Daughter to mother who reappeared after 11 years: Rot in hell
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Daughter hopes mom ‘rots in hell’
Brenda Heist disappeared from her Pennsylvania home in 2002
Heist turned herself in to police in Florida as a missing person
She was distraught over an impending divorce and finances, a detective says
(CNN) — Though her mother has suddenly reappeared after 11 years, don’t expect a family reunion any time soon, Morgan Heist says.
“I don’t think she deserves to see me,” the 20-year-old told CNN’s Piers Morgan on Thursday night. “I don’t really have any plans on going to see her.”
Anger is one of the many emotions Morgan Heist has gone through since she learned last week that Brenda Heist, the mother she last saw when she was 8, had mysteriously reappeared.
Brenda Heist disappeared from her Pennsylvania family some 11 years ago, leaving her husband,daughter and son wondering if something terrible had happened to her. Police searched for her for years, even at one point creating a cold case task force.
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Then last week Brenda Heist, 54, turned herself in to authorities in Key Largo, Florida, saying she had just walked away from her family because of stress.
The fact that her mother abandoned her and never even called has left her seething, Morgan Heist said.
The anger is captured in a post on the daughter’s Twitter page that reads she hopes her mother “rots in hell.”
“That makes me really mad,” Morgan Heist said. “I can’t believe she would do that because she was a good mom. She was great. But, I mean, I guess something happened. Something snapped in her. ”
Her father, Lee Heist, said he is not planning on visiting his former wife anytime soon
“I don’t see where it would do any good for either of us to see her again,” Lee Heist said.
Left on a whim
Brenda Heist disappeared February 2002 after last being seen dropping off her children at school.
She was going through a divorce from Lee Heist and was applying for housing assistance so that she could get an apartment.
She worked as a bookkeeper for a car dealer and hoped to receive some financial aid.
However, her request was denied, police said.
“She was very upset, she was sitting in a park crying, thinking about how she would raise her children, feeling sorry for herself,” said Sgt. John Schofield, a Lititz Borough, Pennsylvania, police detective.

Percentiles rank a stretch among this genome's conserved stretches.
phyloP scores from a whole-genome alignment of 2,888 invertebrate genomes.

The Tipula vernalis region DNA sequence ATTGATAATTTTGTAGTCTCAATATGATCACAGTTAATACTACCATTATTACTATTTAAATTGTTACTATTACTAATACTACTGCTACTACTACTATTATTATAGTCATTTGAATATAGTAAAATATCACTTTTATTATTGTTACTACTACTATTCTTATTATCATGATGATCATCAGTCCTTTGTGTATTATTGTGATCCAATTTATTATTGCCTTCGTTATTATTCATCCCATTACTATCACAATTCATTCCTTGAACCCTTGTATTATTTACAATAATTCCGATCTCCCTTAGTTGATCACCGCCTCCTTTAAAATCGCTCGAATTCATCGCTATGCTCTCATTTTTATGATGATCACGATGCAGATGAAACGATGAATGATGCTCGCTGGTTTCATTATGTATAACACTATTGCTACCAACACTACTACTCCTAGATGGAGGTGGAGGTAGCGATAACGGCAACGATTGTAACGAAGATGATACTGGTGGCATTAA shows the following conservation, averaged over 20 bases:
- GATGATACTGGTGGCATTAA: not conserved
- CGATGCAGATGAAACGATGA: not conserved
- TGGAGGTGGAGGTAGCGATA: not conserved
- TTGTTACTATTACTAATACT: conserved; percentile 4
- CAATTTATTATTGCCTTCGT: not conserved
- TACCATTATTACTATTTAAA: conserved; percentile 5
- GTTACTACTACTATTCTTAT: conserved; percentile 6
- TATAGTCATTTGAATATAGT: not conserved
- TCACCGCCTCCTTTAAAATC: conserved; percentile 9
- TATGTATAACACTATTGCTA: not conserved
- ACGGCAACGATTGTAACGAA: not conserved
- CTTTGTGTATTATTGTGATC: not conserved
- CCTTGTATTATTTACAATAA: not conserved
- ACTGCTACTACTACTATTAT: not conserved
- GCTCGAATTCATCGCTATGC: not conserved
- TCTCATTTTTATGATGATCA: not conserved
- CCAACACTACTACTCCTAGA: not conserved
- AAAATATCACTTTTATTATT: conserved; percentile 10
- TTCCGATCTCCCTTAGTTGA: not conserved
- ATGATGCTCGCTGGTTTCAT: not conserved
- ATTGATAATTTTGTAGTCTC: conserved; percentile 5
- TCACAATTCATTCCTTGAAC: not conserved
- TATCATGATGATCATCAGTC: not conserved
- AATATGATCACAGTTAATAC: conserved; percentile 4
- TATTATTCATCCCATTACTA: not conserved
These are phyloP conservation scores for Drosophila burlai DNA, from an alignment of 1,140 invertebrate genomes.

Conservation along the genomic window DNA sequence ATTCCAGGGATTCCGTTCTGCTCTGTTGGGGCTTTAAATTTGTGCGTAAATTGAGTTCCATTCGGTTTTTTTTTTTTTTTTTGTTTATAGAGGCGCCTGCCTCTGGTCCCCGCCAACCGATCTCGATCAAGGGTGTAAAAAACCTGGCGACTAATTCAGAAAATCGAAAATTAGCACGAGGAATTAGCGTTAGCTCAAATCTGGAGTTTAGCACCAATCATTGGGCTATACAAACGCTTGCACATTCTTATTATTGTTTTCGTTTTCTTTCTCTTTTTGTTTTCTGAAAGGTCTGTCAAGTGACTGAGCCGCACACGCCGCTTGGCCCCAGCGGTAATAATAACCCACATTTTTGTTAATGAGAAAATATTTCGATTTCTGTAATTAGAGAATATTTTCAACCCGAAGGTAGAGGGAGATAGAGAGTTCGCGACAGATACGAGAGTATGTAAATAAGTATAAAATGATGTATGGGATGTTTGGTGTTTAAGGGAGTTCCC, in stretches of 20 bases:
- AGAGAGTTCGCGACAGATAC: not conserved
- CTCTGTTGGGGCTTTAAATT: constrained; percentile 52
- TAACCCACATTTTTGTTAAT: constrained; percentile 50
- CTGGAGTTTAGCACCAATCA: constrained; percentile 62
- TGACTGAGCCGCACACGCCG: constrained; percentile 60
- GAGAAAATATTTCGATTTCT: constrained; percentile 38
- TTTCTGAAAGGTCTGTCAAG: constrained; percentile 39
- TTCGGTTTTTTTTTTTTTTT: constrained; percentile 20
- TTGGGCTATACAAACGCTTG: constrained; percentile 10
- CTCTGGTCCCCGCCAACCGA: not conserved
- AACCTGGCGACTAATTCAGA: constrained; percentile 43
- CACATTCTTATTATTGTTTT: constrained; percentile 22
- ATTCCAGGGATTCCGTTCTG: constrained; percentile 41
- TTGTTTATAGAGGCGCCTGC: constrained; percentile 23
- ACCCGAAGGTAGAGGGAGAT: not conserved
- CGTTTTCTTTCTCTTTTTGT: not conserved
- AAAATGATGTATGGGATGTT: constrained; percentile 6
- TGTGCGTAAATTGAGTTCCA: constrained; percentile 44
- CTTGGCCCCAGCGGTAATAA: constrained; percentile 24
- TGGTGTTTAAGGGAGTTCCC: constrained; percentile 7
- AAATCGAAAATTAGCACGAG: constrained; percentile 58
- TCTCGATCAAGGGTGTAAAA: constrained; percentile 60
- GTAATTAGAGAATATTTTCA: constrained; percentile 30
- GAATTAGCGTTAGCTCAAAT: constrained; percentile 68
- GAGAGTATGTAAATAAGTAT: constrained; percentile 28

Schofield was one of the many officers who searched for Heist.
It wasn’t long before she was approached by two males and a female who asked her what was wrong. After she told them what had happened, they invited her to hitchhike with them down to Florida.
“At a whim, she decided at that very moment, she would go along with them,” Schofield said.
Schofield spoke to Heist at length after she turned herself in.
“She was very emotional; she hung her head; she’s ashamed. She was crying when I met with her. She knows what she did was completely wrong, but all that while, she’d never made one effort to call or contact her family at all,” Schofield said.
Years homeless while husband under suspicion
She spent the first two years homeless, living under bridges, eating food thrown out by restaurants after they closed.
For the next seven years, she lived in a camper with a man she had met. They made money as day laborers, cleaning boats and doing other odd jobs for which they didn’t have to show ID and were paid in cash.
After that relationship soured, Schofield said, she lived on the street again for another two years.
Lee Heist even became a suspect though he was eventually cleared.
Some believed he was involved in Brenda Heist’s disappearance, he said.
“The hardest thing I had to deal with was, the families of some of my children’s friends would not let them play with them, because of what they thought of me. That just tore me apart. I hope they’ve learned a lesson not to prejudge,” he said.
In 2010, Lee Heist filed a petition with the county court to have Brenda declared legally deceased, according to a Lititz police news release. It was a measure necessary for closure, he said.
Lee Heist later remarried and said he will learn to forgive his former wife.
But for Morgan Heist, forgiving her mom may not be easy.
“I hope to eventually forgive her one day for myself, not for her,” Morgan Heist said.
CNN’s Laura Ly contributed to this report.